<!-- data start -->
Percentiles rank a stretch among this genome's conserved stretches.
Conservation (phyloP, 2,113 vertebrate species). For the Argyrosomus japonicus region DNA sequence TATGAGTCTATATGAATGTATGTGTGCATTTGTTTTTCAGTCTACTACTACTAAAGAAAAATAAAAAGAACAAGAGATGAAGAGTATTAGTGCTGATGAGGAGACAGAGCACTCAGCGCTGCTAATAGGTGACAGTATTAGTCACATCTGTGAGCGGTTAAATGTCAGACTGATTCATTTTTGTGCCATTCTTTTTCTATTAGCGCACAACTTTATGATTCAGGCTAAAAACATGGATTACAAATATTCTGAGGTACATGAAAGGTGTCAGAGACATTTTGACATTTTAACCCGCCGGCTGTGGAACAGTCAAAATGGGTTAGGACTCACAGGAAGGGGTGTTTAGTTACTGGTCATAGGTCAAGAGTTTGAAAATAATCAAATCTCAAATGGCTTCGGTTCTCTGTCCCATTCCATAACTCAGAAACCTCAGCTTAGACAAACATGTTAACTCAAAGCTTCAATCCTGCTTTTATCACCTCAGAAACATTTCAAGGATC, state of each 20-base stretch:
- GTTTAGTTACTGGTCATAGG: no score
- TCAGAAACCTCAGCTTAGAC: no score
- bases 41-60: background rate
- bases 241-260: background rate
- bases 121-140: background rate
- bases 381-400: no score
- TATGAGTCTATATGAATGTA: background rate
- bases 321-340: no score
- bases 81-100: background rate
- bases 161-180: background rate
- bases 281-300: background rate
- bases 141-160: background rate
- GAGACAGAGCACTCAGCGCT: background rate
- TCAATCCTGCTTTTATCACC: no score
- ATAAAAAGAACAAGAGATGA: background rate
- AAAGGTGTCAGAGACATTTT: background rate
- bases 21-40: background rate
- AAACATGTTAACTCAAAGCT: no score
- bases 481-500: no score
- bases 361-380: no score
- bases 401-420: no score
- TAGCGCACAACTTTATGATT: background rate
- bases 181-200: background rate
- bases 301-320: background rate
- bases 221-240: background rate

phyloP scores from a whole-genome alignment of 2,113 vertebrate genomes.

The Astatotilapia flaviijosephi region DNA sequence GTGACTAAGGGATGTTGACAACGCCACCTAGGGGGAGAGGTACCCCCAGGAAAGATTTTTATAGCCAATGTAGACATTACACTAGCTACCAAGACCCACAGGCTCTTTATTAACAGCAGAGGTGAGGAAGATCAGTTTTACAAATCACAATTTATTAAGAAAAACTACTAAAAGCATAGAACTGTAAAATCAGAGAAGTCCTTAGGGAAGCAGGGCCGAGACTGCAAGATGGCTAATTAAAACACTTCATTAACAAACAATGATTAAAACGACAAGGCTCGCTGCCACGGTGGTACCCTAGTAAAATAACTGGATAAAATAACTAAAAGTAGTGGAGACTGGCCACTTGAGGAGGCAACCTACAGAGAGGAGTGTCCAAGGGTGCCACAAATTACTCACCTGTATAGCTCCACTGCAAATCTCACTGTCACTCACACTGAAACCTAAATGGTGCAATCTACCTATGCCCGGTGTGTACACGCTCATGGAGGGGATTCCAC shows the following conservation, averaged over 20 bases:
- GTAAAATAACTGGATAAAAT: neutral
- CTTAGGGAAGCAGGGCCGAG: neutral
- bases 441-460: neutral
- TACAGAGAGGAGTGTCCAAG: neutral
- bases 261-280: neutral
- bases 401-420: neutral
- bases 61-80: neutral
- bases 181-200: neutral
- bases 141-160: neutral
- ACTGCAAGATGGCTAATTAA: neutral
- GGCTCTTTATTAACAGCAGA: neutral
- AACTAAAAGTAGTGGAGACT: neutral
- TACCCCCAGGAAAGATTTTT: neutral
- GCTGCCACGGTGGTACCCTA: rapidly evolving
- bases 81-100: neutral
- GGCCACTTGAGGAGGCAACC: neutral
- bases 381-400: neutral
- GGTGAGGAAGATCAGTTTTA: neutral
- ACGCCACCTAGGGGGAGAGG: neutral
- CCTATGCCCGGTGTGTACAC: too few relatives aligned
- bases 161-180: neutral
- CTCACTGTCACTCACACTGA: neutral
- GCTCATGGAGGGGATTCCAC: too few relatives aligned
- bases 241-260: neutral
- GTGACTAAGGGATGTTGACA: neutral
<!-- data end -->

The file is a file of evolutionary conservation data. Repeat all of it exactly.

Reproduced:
Percentiles rank a stretch among this genome's conserved stretches.
Conservation (phyloP, 2,113 vertebrate species). For the Argyrosomus japonicus region DNA sequence TATGAGTCTATATGAATGTATGTGTGCATTTGTTTTTCAGTCTACTACTACTAAAGAAAAATAAAAAGAACAAGAGATGAAGAGTATTAGTGCTGATGAGGAGACAGAGCACTCAGCGCTGCTAATAGGTGACAGTATTAGTCACATCTGTGAGCGGTTAAATGTCAGACTGATTCATTTTTGTGCCATTCTTTTTCTATTAGCGCACAACTTTATGATTCAGGCTAAAAACATGGATTACAAATATTCTGAGGTACATGAAAGGTGTCAGAGACATTTTGACATTTTAACCCGCCGGCTGTGGAACAGTCAAAATGGGTTAGGACTCACAGGAAGGGGTGTTTAGTTACTGGTCATAGGTCAAGAGTTTGAAAATAATCAAATCTCAAATGGCTTCGGTTCTCTGTCCCATTCCATAACTCAGAAACCTCAGCTTAGACAAACATGTTAACTCAAAGCTTCAATCCTGCTTTTATCACCTCAGAAACATTTCAAGGATC, state of each 20-base stretch:
- GTTTAGTTACTGGTCATAGG: no score
- TCAGAAACCTCAGCTTAGAC: no score
- bases 41-60: background rate
- bases 241-260: background rate
- bases 121-140: background rate
- bases 381-400: no score
- TATGAGTCTATATGAATGTA: background rate
- bases 321-340: no score
- bases 81-100: background rate
- bases 161-180: background rate
- bases 281-300: background rate
- bases 141-160: background rate
- GAGACAGAGCACTCAGCGCT: background rate
- TCAATCCTGCTTTTATCACC: no score
- ATAAAAAGAACAAGAGATGA: background rate
- AAAGGTGTCAGAGACATTTT: background rate
- bases 21-40: background rate
- AAACATGTTAACTCAAAGCT: no score
- bases 481-500: no score
- bases 361-380: no score
- bases 401-420: no score
- TAGCGCACAACTTTATGATT: background rate
- bases 181-200: background rate
- bases 301-320: background rate
- bases 221-240: background rate

phyloP scores from a whole-genome alignment of 2,113 vertebrate genomes.

The Astatotilapia flaviijosephi region DNA sequence GTGACTAAGGGATGTTGACAACGCCACCTAGGGGGAGAGGTACCCCCAGGAAAGATTTTTATAGCCAATGTAGACATTACACTAGCTACCAAGACCCACAGGCTCTTTATTAACAGCAGAGGTGAGGAAGATCAGTTTTACAAATCACAATTTATTAAGAAAAACTACTAAAAGCATAGAACTGTAAAATCAGAGAAGTCCTTAGGGAAGCAGGGCCGAGACTGCAAGATGGCTAATTAAAACACTTCATTAACAAACAATGATTAAAACGACAAGGCTCGCTGCCACGGTGGTACCCTAGTAAAATAACTGGATAAAATAACTAAAAGTAGTGGAGACTGGCCACTTGAGGAGGCAACCTACAGAGAGGAGTGTCCAAGGGTGCCACAAATTACTCACCTGTATAGCTCCACTGCAAATCTCACTGTCACTCACACTGAAACCTAAATGGTGCAATCTACCTATGCCCGGTGTGTACACGCTCATGGAGGGGATTCCAC shows the following conservation, averaged over 20 bases:
- GTAAAATAACTGGATAAAAT: neutral
- CTTAGGGAAGCAGGGCCGAG: neutral
- bases 441-460: neutral
- TACAGAGAGGAGTGTCCAAG: neutral
- bases 261-280: neutral
- bases 401-420: neutral
- bases 61-80: neutral
- bases 181-200: neutral
- bases 141-160: neutral
- ACTGCAAGATGGCTAATTAA: neutral
- GGCTCTTTATTAACAGCAGA: neutral
- AACTAAAAGTAGTGGAGACT: neutral
- TACCCCCAGGAAAGATTTTT: neutral
- GCTGCCACGGTGGTACCCTA: rapidly evolving
- bases 81-100: neutral
- GGCCACTTGAGGAGGCAACC: neutral
- bases 381-400: neutral
- GGTGAGGAAGATCAGTTTTA: neutral
- ACGCCACCTAGGGGGAGAGG: neutral
- CCTATGCCCGGTGTGTACAC: too few relatives aligned
- bases 161-180: neutral
- CTCACTGTCACTCACACTGA: neutral
- GCTCATGGAGGGGATTCCAC: too few relatives aligned
- bases 241-260: neutral
- GTGACTAAGGGATGTTGACA: neutral